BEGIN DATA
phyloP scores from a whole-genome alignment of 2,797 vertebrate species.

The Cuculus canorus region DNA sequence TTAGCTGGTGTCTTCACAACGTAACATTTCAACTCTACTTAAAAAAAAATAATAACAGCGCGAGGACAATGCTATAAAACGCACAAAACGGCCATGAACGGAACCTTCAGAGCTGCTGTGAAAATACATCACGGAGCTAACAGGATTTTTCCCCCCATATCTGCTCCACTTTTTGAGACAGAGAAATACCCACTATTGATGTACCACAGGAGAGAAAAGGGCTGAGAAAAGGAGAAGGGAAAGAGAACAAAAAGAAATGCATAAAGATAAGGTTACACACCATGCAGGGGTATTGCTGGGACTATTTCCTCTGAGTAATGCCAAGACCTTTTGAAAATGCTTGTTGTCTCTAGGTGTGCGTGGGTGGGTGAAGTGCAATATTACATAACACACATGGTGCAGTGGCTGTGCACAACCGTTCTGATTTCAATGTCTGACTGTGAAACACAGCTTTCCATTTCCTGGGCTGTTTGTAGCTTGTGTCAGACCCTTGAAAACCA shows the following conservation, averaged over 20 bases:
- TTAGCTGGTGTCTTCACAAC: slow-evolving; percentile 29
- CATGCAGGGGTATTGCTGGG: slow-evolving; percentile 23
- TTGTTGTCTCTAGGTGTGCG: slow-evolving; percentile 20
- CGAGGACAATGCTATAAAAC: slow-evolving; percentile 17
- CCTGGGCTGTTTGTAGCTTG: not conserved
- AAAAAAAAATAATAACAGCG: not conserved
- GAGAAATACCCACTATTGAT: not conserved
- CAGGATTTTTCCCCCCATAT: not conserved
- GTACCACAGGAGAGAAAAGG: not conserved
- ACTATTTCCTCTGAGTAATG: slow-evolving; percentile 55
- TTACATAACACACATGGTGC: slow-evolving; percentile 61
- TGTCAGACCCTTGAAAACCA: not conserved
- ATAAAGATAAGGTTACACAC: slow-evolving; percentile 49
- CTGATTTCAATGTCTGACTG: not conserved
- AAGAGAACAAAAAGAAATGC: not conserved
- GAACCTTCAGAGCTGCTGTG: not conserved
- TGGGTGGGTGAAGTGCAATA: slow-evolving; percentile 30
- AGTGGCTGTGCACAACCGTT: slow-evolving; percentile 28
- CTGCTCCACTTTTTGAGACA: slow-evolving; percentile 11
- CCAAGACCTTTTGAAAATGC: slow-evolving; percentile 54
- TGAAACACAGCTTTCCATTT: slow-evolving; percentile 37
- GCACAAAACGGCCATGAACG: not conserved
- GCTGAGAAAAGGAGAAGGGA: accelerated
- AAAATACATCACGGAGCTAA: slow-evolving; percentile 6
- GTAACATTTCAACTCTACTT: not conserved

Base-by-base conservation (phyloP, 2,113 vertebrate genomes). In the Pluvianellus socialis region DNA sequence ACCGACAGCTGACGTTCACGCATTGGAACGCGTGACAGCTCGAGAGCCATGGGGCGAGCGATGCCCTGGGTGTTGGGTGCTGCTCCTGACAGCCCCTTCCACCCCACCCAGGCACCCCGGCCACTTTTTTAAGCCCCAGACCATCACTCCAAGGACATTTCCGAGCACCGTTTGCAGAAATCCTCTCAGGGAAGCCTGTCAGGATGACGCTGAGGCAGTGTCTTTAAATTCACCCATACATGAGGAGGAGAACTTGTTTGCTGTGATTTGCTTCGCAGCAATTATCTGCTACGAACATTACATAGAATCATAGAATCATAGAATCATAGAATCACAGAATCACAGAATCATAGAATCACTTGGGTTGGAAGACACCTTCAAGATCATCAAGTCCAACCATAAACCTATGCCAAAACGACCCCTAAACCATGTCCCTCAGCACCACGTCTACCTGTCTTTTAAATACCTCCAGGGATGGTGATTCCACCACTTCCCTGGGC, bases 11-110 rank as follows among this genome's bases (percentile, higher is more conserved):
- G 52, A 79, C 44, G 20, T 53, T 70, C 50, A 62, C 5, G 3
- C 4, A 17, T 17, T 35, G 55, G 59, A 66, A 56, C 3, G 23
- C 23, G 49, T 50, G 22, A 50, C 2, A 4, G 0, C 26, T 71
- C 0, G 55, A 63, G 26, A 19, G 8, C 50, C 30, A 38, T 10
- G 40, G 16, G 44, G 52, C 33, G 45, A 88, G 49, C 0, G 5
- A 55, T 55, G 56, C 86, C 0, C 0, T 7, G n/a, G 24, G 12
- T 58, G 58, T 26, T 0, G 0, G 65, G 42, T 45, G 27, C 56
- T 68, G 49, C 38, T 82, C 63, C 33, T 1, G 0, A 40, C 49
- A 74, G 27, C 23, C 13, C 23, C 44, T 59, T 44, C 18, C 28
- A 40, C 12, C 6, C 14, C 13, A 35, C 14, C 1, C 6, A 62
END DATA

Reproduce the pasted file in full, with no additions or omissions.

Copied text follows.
phyloP scores from a whole-genome alignment of 2,797 vertebrate species.

The Cuculus canorus region DNA sequence TTAGCTGGTGTCTTCACAACGTAACATTTCAACTCTACTTAAAAAAAAATAATAACAGCGCGAGGACAATGCTATAAAACGCACAAAACGGCCATGAACGGAACCTTCAGAGCTGCTGTGAAAATACATCACGGAGCTAACAGGATTTTTCCCCCCATATCTGCTCCACTTTTTGAGACAGAGAAATACCCACTATTGATGTACCACAGGAGAGAAAAGGGCTGAGAAAAGGAGAAGGGAAAGAGAACAAAAAGAAATGCATAAAGATAAGGTTACACACCATGCAGGGGTATTGCTGGGACTATTTCCTCTGAGTAATGCCAAGACCTTTTGAAAATGCTTGTTGTCTCTAGGTGTGCGTGGGTGGGTGAAGTGCAATATTACATAACACACATGGTGCAGTGGCTGTGCACAACCGTTCTGATTTCAATGTCTGACTGTGAAACACAGCTTTCCATTTCCTGGGCTGTTTGTAGCTTGTGTCAGACCCTTGAAAACCA shows the following conservation, averaged over 20 bases:
- TTAGCTGGTGTCTTCACAAC: slow-evolving; percentile 29
- CATGCAGGGGTATTGCTGGG: slow-evolving; percentile 23
- TTGTTGTCTCTAGGTGTGCG: slow-evolving; percentile 20
- CGAGGACAATGCTATAAAAC: slow-evolving; percentile 17
- CCTGGGCTGTTTGTAGCTTG: not conserved
- AAAAAAAAATAATAACAGCG: not conserved
- GAGAAATACCCACTATTGAT: not conserved
- CAGGATTTTTCCCCCCATAT: not conserved
- GTACCACAGGAGAGAAAAGG: not conserved
- ACTATTTCCTCTGAGTAATG: slow-evolving; percentile 55
- TTACATAACACACATGGTGC: slow-evolving; percentile 61
- TGTCAGACCCTTGAAAACCA: not conserved
- ATAAAGATAAGGTTACACAC: slow-evolving; percentile 49
- CTGATTTCAATGTCTGACTG: not conserved
- AAGAGAACAAAAAGAAATGC: not conserved
- GAACCTTCAGAGCTGCTGTG: not conserved
- TGGGTGGGTGAAGTGCAATA: slow-evolving; percentile 30
- AGTGGCTGTGCACAACCGTT: slow-evolving; percentile 28
- CTGCTCCACTTTTTGAGACA: slow-evolving; percentile 11
- CCAAGACCTTTTGAAAATGC: slow-evolving; percentile 54
- TGAAACACAGCTTTCCATTT: slow-evolving; percentile 37
- GCACAAAACGGCCATGAACG: not conserved
- GCTGAGAAAAGGAGAAGGGA: accelerated
- AAAATACATCACGGAGCTAA: slow-evolving; percentile 6
- GTAACATTTCAACTCTACTT: not conserved

Base-by-base conservation (phyloP, 2,113 vertebrate genomes). In the Pluvianellus socialis region DNA sequence ACCGACAGCTGACGTTCACGCATTGGAACGCGTGACAGCTCGAGAGCCATGGGGCGAGCGATGCCCTGGGTGTTGGGTGCTGCTCCTGACAGCCCCTTCCACCCCACCCAGGCACCCCGGCCACTTTTTTAAGCCCCAGACCATCACTCCAAGGACATTTCCGAGCACCGTTTGCAGAAATCCTCTCAGGGAAGCCTGTCAGGATGACGCTGAGGCAGTGTCTTTAAATTCACCCATACATGAGGAGGAGAACTTGTTTGCTGTGATTTGCTTCGCAGCAATTATCTGCTACGAACATTACATAGAATCATAGAATCATAGAATCATAGAATCACAGAATCACAGAATCATAGAATCACTTGGGTTGGAAGACACCTTCAAGATCATCAAGTCCAACCATAAACCTATGCCAAAACGACCCCTAAACCATGTCCCTCAGCACCACGTCTACCTGTCTTTTAAATACCTCCAGGGATGGTGATTCCACCACTTCCCTGGGC, bases 11-110 rank as follows among this genome's bases (percentile, higher is more conserved):
- G 52, A 79, C 44, G 20, T 53, T 70, C 50, A 62, C 5, G 3
- C 4, A 17, T 17, T 35, G 55, G 59, A 66, A 56, C 3, G 23
- C 23, G 49, T 50, G 22, A 50, C 2, A 4, G 0, C 26, T 71
- C 0, G 55, A 63, G 26, A 19, G 8, C 50, C 30, A 38, T 10
- G 40, G 16, G 44, G 52, C 33, G 45, A 88, G 49, C 0, G 5
- A 55, T 55, G 56, C 86, C 0, C 0, T 7, G n/a, G 24, G 12
- T 58, G 58, T 26, T 0, G 0, G 65, G 42, T 45, G 27, C 56
- T 68, G 49, C 38, T 82, C 63, C 33, T 1, G 0, A 40, C 49
- A 74, G 27, C 23, C 13, C 23, C 44, T 59, T 44, C 18, C 28
- A 40, C 12, C 6, C 14, C 13, A 35, C 14, C 1, C 6, A 62